JPMorgan Chase & Co. (JPM) was warned by U.S. energy-market authorities that they may take action against its employees as part of an inquiry into bidding practices, the New York Times said, citing a document it reviewed.
Enforcement officials at the Federal Energy Regulatory Commission plan to recommend the agency hold traders and commodities-unit chief Blythe Masters “individually liable,” the newspaper reported, citing a 70-page document the agency sent the New York-based bank in March. Investigators said Masters falsely denied awareness of problems, the Times said.
The case focuses on eight “schemes” adopted by traders in Houston between September 2010 and June 2011, according to the newspaper. The traders offered energy at prices “calculated to falsely appear attractive,” prompting state authorities in California and Michigan to make about $83 million in “excessive” payments to JPMorgan, the Times cited investigators as saying.
“The staff is challenging a bidding strategy that was transparent and was in full compliance with the applicable rules,” the Times quoted Kristin Lemkau, a spokeswoman for the bank, as saying. “We strongly disagree with the staff’s conclusions.”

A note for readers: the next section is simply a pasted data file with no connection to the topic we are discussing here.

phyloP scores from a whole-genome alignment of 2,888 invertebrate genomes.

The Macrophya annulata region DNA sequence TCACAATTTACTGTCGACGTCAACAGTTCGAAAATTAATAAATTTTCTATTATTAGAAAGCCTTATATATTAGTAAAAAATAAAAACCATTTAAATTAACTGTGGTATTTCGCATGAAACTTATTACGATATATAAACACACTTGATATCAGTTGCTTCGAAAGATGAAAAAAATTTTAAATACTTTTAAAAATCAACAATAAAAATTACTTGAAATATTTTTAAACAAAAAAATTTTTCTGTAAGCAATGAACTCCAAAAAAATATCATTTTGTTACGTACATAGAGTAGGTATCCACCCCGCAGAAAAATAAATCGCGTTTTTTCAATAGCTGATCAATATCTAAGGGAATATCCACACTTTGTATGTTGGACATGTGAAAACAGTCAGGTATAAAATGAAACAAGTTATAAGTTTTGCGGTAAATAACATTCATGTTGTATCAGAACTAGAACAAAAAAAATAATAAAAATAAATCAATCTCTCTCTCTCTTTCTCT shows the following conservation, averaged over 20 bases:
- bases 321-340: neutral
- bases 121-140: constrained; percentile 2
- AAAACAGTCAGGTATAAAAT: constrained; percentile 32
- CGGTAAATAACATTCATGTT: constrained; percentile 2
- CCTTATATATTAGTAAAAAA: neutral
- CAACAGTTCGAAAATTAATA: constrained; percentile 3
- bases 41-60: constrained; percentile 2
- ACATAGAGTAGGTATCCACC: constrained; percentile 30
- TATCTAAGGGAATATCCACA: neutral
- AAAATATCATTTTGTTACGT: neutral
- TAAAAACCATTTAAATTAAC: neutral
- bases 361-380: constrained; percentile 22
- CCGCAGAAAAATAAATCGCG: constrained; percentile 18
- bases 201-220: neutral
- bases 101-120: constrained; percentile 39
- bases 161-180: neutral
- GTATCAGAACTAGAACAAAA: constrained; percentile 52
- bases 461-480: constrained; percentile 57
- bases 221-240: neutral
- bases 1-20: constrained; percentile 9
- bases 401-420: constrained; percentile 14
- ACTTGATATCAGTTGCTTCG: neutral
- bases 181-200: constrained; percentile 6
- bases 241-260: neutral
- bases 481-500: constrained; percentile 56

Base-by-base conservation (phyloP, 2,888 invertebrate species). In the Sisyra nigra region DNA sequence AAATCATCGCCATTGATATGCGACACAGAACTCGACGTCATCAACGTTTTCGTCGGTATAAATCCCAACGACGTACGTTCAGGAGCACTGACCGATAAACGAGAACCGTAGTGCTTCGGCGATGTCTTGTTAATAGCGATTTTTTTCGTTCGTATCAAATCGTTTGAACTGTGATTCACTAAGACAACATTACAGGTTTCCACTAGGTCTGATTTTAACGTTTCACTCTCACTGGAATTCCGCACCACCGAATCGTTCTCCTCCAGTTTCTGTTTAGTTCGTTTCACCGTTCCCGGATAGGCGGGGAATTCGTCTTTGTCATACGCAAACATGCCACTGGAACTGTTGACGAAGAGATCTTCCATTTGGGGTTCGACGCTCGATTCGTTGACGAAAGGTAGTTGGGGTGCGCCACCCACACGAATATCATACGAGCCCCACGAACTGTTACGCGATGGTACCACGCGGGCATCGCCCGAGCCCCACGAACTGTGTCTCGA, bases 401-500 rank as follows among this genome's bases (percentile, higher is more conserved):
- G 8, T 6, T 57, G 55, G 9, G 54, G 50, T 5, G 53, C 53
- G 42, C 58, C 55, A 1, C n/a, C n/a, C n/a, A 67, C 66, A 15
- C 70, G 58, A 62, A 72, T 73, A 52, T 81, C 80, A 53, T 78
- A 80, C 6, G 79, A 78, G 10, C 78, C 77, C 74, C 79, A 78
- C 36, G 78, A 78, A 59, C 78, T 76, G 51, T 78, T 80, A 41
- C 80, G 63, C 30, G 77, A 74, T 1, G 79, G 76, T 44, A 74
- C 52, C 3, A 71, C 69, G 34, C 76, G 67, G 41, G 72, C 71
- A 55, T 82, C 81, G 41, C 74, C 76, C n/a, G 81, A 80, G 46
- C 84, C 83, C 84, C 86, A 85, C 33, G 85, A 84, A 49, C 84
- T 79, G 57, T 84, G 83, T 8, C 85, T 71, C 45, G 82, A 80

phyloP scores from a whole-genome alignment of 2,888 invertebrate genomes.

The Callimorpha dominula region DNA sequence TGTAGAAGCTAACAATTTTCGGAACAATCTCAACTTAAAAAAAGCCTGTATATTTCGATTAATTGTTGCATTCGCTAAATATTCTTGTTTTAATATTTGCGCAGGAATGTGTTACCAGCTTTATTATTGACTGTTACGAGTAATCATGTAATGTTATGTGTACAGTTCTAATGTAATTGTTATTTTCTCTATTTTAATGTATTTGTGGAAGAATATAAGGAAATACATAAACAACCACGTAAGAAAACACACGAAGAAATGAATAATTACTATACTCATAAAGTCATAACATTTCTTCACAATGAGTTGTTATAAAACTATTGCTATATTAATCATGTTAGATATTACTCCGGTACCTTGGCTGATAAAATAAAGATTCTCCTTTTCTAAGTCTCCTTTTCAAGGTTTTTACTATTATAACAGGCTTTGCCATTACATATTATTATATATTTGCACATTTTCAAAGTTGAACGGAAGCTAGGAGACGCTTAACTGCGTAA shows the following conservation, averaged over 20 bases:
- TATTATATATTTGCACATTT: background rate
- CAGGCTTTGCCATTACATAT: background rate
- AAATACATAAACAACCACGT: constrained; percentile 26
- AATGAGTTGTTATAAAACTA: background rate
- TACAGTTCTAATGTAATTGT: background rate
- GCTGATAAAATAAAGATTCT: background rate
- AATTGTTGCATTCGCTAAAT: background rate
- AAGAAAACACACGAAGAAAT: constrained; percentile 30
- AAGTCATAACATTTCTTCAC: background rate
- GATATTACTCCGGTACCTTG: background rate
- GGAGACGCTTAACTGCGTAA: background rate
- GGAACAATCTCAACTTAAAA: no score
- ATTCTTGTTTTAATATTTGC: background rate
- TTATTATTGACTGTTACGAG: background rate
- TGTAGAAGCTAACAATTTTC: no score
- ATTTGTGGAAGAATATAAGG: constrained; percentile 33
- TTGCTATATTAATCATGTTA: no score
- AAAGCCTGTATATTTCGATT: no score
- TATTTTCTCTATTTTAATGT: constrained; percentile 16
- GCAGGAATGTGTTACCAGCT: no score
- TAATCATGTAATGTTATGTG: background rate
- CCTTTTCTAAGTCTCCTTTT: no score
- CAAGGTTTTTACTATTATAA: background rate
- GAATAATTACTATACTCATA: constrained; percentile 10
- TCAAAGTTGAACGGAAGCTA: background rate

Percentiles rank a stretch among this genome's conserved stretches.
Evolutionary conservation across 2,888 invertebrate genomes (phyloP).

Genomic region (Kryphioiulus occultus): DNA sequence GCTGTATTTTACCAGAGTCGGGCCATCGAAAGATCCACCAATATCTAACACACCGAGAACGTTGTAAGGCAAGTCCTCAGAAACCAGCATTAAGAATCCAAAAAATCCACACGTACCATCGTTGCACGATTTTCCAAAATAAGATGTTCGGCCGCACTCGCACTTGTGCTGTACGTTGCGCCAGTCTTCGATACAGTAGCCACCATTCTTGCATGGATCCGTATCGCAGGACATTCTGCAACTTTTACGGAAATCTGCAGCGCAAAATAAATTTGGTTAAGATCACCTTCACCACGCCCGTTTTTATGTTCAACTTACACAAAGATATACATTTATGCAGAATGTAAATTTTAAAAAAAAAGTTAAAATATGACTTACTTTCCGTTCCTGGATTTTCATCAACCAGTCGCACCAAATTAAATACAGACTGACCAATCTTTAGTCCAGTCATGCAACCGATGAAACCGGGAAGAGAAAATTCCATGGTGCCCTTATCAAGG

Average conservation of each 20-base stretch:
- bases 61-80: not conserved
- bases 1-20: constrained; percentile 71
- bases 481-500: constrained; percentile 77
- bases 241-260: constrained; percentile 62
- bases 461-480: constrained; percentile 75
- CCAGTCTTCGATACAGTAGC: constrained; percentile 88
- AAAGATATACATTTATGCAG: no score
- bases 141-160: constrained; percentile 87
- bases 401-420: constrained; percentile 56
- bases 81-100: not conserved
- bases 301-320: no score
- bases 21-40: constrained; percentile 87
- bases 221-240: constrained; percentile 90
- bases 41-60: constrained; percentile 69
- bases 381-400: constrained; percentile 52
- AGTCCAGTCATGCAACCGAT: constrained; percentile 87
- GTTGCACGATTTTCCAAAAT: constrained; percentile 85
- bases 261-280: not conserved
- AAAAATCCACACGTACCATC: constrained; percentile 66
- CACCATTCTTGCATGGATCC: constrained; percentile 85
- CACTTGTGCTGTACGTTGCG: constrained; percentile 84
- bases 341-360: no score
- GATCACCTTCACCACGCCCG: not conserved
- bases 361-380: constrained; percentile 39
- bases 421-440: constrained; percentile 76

JPMorgan intends to defend itself and the employees, she told the newspaper. “We strongly dispute that Blythe Masters or any employee lied or acted inappropriately in this matter.”
Lemkau and Mary O’Driscoll, a spokeswoman for the FERC, declined to comment when reached by Bloomberg News.
Congress expanded the agency’s enforcement authority in 2005, partially in response to trading by Enron Corp. employees that disrupted California’s energy markets earlier in that decade. Within the past two years, FERC has made public 13 inquiries into alleged market manipulation, including probes of trading units at Deutsche Bank AG and Barclays Plc.
Deutsche Bank agreed to a $1.6 million settlement Jan. 22, backing away from from a previous assertion that it was prepared to challenge fines in court. A unit of the bank, accused of making manipulative trades in early 2010, neither admitted nor denied wrongdoing, according to the commission.
It’s unclear whether the FERC will file an action against JPMorgan, the Times said. The bank has until at least mid-May to respond to the accusations in the document, and a majority of the five-member commission must first back the case before claims may be brought. If the FERC proceeds, it could seek to fine the bank and Masters, according to the newspaper.
While Masters was “less involved in the day-to-day decisions,” investigators said she got e-mails and presentations outlining the trading strategies, the publication reported, citing the document.
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